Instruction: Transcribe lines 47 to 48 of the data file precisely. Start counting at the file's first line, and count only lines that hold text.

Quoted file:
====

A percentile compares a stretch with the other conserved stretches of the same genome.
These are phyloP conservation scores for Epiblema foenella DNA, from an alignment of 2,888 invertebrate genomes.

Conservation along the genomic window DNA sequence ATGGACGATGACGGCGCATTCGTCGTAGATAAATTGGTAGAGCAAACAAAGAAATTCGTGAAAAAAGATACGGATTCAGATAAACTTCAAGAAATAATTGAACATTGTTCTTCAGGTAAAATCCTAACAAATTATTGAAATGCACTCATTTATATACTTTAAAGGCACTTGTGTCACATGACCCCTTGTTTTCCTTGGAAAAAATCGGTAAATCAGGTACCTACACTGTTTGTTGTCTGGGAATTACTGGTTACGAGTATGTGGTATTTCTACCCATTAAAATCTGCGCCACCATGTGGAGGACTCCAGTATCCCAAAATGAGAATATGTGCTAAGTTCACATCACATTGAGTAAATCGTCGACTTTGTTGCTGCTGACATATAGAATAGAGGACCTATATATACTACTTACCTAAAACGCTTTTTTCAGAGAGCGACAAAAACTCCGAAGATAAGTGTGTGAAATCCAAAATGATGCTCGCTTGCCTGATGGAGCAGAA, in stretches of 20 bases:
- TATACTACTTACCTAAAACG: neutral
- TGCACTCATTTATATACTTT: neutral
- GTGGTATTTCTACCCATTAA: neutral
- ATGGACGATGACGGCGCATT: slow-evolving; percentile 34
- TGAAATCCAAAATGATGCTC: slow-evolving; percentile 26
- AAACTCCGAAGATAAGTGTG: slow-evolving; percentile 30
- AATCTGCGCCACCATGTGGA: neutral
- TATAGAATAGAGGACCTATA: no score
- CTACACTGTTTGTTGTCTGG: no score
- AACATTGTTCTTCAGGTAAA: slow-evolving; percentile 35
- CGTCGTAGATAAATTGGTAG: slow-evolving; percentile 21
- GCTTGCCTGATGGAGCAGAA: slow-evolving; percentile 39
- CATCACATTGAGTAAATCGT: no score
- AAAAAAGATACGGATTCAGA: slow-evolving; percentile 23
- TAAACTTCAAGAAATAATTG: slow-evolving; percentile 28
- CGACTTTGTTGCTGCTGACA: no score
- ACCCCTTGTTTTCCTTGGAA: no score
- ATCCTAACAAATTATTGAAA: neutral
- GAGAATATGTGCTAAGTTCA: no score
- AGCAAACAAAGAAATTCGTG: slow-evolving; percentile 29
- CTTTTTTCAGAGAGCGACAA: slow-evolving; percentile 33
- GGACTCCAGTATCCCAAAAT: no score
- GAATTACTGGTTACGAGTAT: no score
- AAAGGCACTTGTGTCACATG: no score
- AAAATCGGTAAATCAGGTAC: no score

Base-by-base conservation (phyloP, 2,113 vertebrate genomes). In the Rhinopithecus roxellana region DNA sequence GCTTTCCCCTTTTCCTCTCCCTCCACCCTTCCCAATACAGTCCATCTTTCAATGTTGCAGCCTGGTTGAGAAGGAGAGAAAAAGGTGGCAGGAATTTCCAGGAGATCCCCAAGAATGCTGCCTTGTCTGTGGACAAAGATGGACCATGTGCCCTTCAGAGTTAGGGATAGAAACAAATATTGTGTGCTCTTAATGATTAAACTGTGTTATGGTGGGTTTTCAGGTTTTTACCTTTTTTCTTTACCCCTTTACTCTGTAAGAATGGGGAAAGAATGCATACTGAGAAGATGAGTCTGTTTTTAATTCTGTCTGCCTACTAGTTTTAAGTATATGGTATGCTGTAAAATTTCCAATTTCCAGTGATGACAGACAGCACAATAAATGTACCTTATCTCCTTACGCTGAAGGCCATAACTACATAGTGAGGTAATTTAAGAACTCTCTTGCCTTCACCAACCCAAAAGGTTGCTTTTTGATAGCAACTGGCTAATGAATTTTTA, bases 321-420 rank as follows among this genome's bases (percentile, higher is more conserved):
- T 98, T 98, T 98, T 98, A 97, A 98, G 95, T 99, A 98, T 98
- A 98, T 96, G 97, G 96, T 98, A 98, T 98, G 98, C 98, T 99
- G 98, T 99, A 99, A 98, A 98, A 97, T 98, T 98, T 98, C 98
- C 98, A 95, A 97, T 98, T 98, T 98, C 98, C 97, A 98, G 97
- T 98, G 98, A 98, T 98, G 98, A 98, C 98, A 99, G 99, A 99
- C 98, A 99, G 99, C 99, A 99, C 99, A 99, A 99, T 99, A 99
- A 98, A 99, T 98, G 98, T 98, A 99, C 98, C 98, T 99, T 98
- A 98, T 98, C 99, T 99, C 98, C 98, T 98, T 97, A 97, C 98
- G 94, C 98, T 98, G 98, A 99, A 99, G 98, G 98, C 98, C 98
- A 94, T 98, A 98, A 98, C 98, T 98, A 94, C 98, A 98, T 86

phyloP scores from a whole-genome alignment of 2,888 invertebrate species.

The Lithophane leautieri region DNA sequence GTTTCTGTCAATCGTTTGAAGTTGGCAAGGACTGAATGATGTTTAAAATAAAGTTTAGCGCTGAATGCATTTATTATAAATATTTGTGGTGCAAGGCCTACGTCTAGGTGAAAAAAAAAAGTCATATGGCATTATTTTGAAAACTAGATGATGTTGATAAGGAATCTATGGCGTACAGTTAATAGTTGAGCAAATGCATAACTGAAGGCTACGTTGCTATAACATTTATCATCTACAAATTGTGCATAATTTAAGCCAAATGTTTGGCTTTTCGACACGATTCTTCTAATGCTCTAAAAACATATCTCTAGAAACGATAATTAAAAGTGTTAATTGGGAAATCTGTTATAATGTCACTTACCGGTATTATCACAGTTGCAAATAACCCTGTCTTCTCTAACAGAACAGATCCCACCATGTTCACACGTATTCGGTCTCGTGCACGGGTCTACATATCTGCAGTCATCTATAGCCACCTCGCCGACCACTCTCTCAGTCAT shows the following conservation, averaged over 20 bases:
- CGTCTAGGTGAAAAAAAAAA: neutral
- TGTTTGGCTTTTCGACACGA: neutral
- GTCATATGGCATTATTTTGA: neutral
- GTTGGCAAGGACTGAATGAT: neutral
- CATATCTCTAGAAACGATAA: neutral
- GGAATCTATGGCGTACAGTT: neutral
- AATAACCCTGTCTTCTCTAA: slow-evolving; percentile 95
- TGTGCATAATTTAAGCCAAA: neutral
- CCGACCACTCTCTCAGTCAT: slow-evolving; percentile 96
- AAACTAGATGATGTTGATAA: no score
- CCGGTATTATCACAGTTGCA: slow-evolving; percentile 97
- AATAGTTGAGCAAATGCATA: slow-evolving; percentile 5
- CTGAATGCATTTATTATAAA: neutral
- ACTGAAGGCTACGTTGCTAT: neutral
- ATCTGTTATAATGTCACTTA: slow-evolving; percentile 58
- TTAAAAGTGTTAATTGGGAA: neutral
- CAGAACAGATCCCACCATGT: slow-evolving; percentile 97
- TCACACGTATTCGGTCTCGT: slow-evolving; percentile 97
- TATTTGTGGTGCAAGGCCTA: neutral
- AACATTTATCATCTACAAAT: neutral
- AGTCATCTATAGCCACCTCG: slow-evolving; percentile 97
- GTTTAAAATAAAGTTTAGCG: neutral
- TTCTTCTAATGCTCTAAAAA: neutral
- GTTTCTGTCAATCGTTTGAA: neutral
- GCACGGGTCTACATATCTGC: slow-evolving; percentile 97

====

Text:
- GGAATCTATGGCGTACAGTT: neutral
- AATAACCCTGTCTTCTCTAA: slow-evolving; percentile 95